The sport of Ultimate has a short history, but a conscious one. It was started by a group of school children in America in the 1970s and has evolved into a sport played worldwide, now holding a presence at the World Games and hosting its own World and Continental Championships.
Its sporting community is known for cultivating open, welcoming environments. Where the sport is most popular, in the US, there are a number of openly gay players in professional leagues, as well as thriving LGBTQ+ leagues, such as Big Gay Frisbee, set up in 2013.
In the first of a two-part series, in attempt to gain greater perspective on life as an athlete in the relatively smaller UK Ultimate scene, where LGBTQ+ leagues are still a hope for the future, I spoke to one of my teammates, Cassie, who happens to be a trans athlete, to discuss her experiences…
So Cassie, when did you start playing Ultimate?
I started playing Ultimate at University, though I had been introduced to throwing and the concept of an Ultimate game beforehand whilst I attended my boarding school (this was pre-transition/coming out in my single sex boarding school). I joined immediately when I realised how much fun it was.
‘I perhaps took it for granted that I had entered a sport which felt so open, casual and friendly!’
Did you think of Ultimate as being an accepting sport before you started playing?
I guess you could say I didn’t consider it too much initially, but it was luck and I perhaps took it for granted that I had entered a sport which felt so open, casual and friendly! Had I joined any other mainstream sports, embedded myself within their grain and then come out, the whole upheaval from switching to women’s training would have been rather distressing, and I loathe to think about how these other sports would have been way more clique/laddy/bitchy/catty. That’s so not me.
What have your experiences been like in the sport? Have you felt supported in the teams you’ve played for and the sport’s governing body (UKU)?
My experiences in sport from the beginning of my transition have been extremely positive on the whole. I often note that Ultimate is the one sport that filters a lot people out, those who aren’t open to taking frisbee seriously, those who are a bit close minded and all that jazz…
‘With my close teammates at university, it was almost if nothing ever changed – if anything my bonds became stronger with the other girls […] the connections and friendships suddenly meant a lot more.’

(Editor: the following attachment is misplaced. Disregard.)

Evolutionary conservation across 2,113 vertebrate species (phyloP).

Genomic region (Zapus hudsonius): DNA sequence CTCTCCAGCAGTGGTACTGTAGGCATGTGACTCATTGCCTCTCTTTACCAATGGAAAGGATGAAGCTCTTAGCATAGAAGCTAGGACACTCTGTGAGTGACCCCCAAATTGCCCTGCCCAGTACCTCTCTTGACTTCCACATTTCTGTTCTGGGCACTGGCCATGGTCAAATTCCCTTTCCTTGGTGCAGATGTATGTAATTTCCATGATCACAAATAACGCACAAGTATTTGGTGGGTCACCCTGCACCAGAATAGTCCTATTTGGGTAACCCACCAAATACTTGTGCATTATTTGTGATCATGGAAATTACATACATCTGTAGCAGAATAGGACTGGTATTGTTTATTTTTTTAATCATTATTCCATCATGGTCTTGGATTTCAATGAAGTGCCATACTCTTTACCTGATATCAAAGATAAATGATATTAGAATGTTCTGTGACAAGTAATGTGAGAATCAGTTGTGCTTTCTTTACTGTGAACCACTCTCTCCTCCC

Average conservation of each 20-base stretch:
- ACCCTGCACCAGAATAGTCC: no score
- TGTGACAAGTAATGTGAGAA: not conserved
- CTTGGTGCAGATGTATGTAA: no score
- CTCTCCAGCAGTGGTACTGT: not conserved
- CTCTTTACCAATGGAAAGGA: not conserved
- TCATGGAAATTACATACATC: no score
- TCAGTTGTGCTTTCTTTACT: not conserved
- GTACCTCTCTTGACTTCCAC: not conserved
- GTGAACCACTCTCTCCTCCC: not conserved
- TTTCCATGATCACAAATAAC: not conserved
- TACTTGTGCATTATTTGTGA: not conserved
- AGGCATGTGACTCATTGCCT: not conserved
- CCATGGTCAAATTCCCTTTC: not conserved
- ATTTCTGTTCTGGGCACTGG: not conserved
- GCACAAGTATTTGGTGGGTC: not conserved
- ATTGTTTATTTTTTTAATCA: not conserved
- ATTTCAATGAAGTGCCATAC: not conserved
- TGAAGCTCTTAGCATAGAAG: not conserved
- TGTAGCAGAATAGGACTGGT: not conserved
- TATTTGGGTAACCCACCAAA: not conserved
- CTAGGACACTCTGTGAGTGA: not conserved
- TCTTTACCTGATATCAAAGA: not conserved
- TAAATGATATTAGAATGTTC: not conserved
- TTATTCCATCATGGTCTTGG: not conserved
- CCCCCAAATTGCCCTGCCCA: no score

My own transition between teams in frisbee has been a lot smoother in university due to the fact that you often have everyone playing together. [Switching gender teams in] other sports would have required a lot more mental strength and caused a lot more distress, as you suddenly would have moved over to a team where you didn’t know your new teammates or where you stood in the whole pecking order of things.
A lot of the negativity was overwhelmingly my own prejudices and overbearing fears, gendered notions, changes in my life, a perceived lowering of status or reputation that I know doesn’t exist, but is peddled and ingrained into by society and our accepted heteronormative norms. With my close teammates at university, it was almost if nothing ever changed – if anything my bonds became stronger with the other girls because I had always wanted to talk to them more, but the connections and friendships suddenly meant a lot more. So, my girls supported me and it was a really alarmingly smoother transition from one to the other, for the better.
‘I reckon that a lot of trans people are driven away from sports from societal notions and expectations, and attitudes towards the difficult subject, and so steer clear of unnecessary distress and worry.’
However, at tournaments, you know, in the outside world, I still had involuntary barriers up, I didn’t want to be hurt and so would be hypervigilant for looks, stares and negative responses. This paranoia is not at all healthy or sustainable, and my mental health always took a little dive. I always remember how I felt when changing after a tournament, looking round for a shower, looking for somewhere private because my mind just breaks me with imposter syndrome. I’d often find myself in tears for fear of who I am, where I am and being so overtly different. I didn’t want to feel like I stood out like a sore thumb and so really avoided communal changing room affairs. It would also just fuel my own sense of “I wish I could just be so nonchalant about it like all the others”. So overall these are occupational hazards, if you will, of being transgender.
But on the whole, taking for instance, being offered to trial for Spice Ultimate, I was kind of taken aback that I would be allowed to just like that be accepted into it without so much of a raised eyebrow. I perhaps think the only issues initially were my legitimacy to take part in certain University competitions and found myself needing to delve through UKU papers to find whether I was able to simply participate. Such is the downfall of society, I reckon that a lot of trans people are driven away from sports from societal notions and expectations, and attitudes towards the difficult subject, and so steer clear of unnecessary distress and worry.
Stay tuned for part 2 which discusses the ‘spirit of the game’, and whether Ultimate is doing enough to support the LGBTQ+ community.
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